Tuesday, June 7, 2016

2903. How to Gain Prestige


 
Some, maybe many, teachers have moral authority, incarnated in their persons. A serious one. Gotten over time and with perseverance, only in that way.
Derived from your well-doing and hard work.
You’ve seen it all before.
It’s deeper than just a vociferous authority. It’s prestige.
Only then do you get a lot with little effort, in the classroom, concerning authority, discipline, class management.
You’re grave.
You have lived through dire straits when a younger teacher.
You’re serious.
You get keeping your students silent… and working because of that your authority.
It gives you prestige. With that prestige, which is not selfish, you can do a great good around you.
You’ll likely achieve a hard-working atmosphere.
This moral authority and serious is combined with real and thorough listening, understanding and comprehending your students: you are close to your students and their stuff; even you’re nice and kind.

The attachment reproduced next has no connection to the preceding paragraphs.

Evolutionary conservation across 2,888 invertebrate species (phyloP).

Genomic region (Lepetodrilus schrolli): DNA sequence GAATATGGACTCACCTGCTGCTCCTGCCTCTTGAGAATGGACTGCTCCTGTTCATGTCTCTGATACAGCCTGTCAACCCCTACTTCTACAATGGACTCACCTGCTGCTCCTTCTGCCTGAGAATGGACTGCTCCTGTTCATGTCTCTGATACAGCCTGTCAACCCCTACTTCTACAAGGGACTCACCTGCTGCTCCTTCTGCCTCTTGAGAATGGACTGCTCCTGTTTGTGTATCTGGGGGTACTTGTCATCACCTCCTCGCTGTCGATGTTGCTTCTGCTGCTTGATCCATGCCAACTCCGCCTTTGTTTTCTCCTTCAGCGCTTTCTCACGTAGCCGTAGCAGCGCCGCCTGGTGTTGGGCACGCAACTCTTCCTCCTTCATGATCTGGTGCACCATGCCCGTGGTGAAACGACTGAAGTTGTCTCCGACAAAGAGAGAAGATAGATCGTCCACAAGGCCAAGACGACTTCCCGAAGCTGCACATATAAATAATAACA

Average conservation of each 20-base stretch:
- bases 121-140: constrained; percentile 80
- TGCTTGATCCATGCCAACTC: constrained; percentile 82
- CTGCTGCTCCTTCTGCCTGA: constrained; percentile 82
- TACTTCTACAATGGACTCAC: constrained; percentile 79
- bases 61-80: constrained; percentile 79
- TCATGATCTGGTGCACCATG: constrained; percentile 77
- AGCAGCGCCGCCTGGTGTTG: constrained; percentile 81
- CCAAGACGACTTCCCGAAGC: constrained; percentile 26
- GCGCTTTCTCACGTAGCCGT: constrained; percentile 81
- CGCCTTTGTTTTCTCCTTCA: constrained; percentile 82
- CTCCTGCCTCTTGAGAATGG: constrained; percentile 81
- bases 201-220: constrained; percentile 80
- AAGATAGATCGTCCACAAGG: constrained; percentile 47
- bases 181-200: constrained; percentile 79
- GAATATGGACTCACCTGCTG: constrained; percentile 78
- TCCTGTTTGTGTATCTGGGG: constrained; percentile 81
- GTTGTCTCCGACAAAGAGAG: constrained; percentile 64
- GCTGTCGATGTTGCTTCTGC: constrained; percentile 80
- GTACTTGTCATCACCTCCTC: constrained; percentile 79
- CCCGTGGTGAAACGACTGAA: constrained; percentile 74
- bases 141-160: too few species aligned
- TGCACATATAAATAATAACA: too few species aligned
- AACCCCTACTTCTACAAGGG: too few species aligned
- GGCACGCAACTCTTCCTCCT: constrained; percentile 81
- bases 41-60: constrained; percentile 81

You’re admired and in some way imitated because of your hard working: you pass on a specific working atmosphere.
You're just and fair with your students.
As I said, you achieve to create a working atmosphere by investing little and serene and tranquil effort.
You even can speak in a serene low way.
You still may have minor problems though, but your seriousness and teaching competence does a great deal. You may have disruptive problems with some student, but in your classes they can work and learn.
You achieve a lot with your looking in their eyes and staring at them, silently. / Photo from: www eartham edu
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